What to Read After… The Night Before Christmas

Published on: 16 December 2021 Author: Anna McKerrow

For many households, this much-loved poem is a staple of Christmas Eve and the holiday season, filling families up with excited anticipation. What other books could give you the same cosy, timeless feeling this yuletide? 

Illustration by Matt Tavares

''Twas the night before Christmas, when all through the house
Not a creature was stirring, not even a mouse...'

The Night Before Christmas, also known as ‘Twas The Night Before Christmas and A Visit From St Nicholas, is a poem first published anonymously in 1823 and later attributed to Clement Clarke Moore. It’s been illustrated by some stupendous artists, including a luminously beautiful version this year by P. J. Lynch for Walker Books.

Here are some suggestions for books to read if your children love this festive poem…

For other classic Christmas tales

From the front cover of The Jolly Christmas Postman 

Try The Snowman, which Michael Morpurgo retold to include more of a backstory in this chapter book edition homage to the Raymond Briggs original. Don’t worry – everything that makes The Snowman feel wondrous for children, and cosy and nostalgic for parents, is here in this version. But the ending is gentler – with a note of hope for magical times to come.

Dogger’s Christmas, which came out in 2020, also sees a much-loved classic children’s character returning in a festive adventure, where Dave accidentally loses his favourite toy, Dogger – mercifully, there’s a happy ending to this lovely story which is perfect to read in the run-up to the big day.

If you’re new to the Norwegian Mrs Pepperpot stories, first published in the 1950s, then this Christmassy collection of tales about the amazing Mrs Pepperpot – who is able to make herself very small when she needs to – is sure to delight.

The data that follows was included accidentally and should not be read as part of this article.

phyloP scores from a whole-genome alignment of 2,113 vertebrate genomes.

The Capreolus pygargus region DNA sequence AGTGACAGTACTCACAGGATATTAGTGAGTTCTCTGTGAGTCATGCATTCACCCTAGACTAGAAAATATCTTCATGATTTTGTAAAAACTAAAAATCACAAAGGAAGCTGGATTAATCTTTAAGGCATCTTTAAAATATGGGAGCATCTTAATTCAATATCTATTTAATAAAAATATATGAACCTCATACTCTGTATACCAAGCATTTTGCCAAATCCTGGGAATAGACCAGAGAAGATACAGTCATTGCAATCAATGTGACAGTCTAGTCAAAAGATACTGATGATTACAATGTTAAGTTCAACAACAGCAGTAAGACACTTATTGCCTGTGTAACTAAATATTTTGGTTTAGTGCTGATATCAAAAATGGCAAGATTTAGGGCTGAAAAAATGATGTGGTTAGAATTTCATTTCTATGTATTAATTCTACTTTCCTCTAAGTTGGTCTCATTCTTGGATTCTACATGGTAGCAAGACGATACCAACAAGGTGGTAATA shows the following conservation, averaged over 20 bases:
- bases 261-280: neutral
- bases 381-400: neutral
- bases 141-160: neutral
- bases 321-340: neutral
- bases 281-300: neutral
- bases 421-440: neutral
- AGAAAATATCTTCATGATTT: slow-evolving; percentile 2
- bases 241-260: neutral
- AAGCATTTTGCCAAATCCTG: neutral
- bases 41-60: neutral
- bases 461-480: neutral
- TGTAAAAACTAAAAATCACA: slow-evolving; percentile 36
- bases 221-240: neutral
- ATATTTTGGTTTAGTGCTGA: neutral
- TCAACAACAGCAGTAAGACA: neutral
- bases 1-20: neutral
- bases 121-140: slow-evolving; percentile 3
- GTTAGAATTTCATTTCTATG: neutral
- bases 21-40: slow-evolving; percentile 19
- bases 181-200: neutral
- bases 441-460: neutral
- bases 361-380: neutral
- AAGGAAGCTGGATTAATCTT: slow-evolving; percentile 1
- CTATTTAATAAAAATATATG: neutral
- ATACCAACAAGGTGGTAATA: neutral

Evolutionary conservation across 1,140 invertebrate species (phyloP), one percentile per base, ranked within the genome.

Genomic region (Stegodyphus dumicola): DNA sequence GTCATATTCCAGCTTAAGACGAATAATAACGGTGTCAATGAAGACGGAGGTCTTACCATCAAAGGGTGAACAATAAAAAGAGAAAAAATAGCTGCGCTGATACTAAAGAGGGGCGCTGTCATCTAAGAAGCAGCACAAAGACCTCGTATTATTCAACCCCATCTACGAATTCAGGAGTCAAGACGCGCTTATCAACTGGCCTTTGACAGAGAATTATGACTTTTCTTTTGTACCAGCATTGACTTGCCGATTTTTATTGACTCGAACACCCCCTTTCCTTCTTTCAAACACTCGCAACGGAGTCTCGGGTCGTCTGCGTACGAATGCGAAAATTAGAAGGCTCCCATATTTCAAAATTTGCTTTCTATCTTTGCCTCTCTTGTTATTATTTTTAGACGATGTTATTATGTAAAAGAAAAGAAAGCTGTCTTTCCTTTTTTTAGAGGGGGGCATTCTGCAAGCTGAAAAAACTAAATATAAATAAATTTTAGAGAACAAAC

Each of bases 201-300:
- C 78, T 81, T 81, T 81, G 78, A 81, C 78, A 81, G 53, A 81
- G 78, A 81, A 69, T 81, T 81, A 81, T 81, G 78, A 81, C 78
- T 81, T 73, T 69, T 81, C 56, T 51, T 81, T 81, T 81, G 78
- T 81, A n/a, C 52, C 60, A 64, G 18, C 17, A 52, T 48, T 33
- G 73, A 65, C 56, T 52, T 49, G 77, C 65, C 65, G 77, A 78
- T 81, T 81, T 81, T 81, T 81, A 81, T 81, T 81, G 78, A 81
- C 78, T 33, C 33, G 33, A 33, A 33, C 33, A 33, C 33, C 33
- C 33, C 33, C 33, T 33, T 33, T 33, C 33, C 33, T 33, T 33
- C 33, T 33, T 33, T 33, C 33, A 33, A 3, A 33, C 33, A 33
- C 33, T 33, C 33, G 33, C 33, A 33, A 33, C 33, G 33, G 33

Last, of course, Christmas classics like Chris Van Allsburg’s The Polar Express, Raymond Briggs’ Father Christmas and Janet and Allan Ahlberg’s The Jolly Christmas Postman are all wonderful ones for repeated reading every year.

Some new festive picture books

Illustration by Hoang Giang from The Christmas Department Store

Festive picture books we’ve really loved this year include Little Glow by Katie Sahota and illustrated by Harry Woodgate, which showcases the amazing celebrations of light across different communities including Diwali, Christmas, Hanukkah and Ramadan. There’s also Rob Biddulph’s Odd Dog Christmas, where everyone’s favourite sausage dog steps in to save Christmas, and Maudie Powell-Tuck and Hoang Giang’s The Christmas Department Store, in which a little boy’s worries about not having enough money at Christmas are helped by the caring creatures in a magical shop.

Picture books full of rhyme

Illustration by Sarah Warburton from the book Peter Pan

If you’re looking for some classic-feeling rhyming picture books, then this lovely illustrated edition of Peter Pan by Caryl Hart and Sarah Warburton and published by Nosy Crow is a delight, as is this year’s retelling of Frances Hodgson Burnett’s The Secret Garden by Geraldine McCaughrean and illustrated by Margarita Kukhtina. Others in the series include Heidi and The Velveteen Rabbit.

Alternatively, the second illustrated instalment in Philip Pullman’s His Dark Materials series, The Subtle Knife, is out, illustrated by Chris Wormell, and it’s stunning!

Last, for a more modern rhyming story, but still with a good sprinkle of magic, Rachel Morrisroe and Steven Lenton’s How To Grow a Unicorn in which Sarah is looking for the perfect birthday gift for gardening-loving Grandma. She heads to Mr Pottifer’s Parlour of Plants, which is stocked with magical plants that fly, dance and even growl.

Or, what about Alice D. McGinty and David Roberts’ Bathe The Cat, in which a beautifully depicted mixed race family with two dads are scurrying around tidying their house before Grandma arrives – with the help, or hindrance, of their cat.

Join in!

Those are some of our ideas – but what about you?

Let us know by leaving your comments in the box below or tweeting us @BookTrust using the hashtag #WhatToReadAfter

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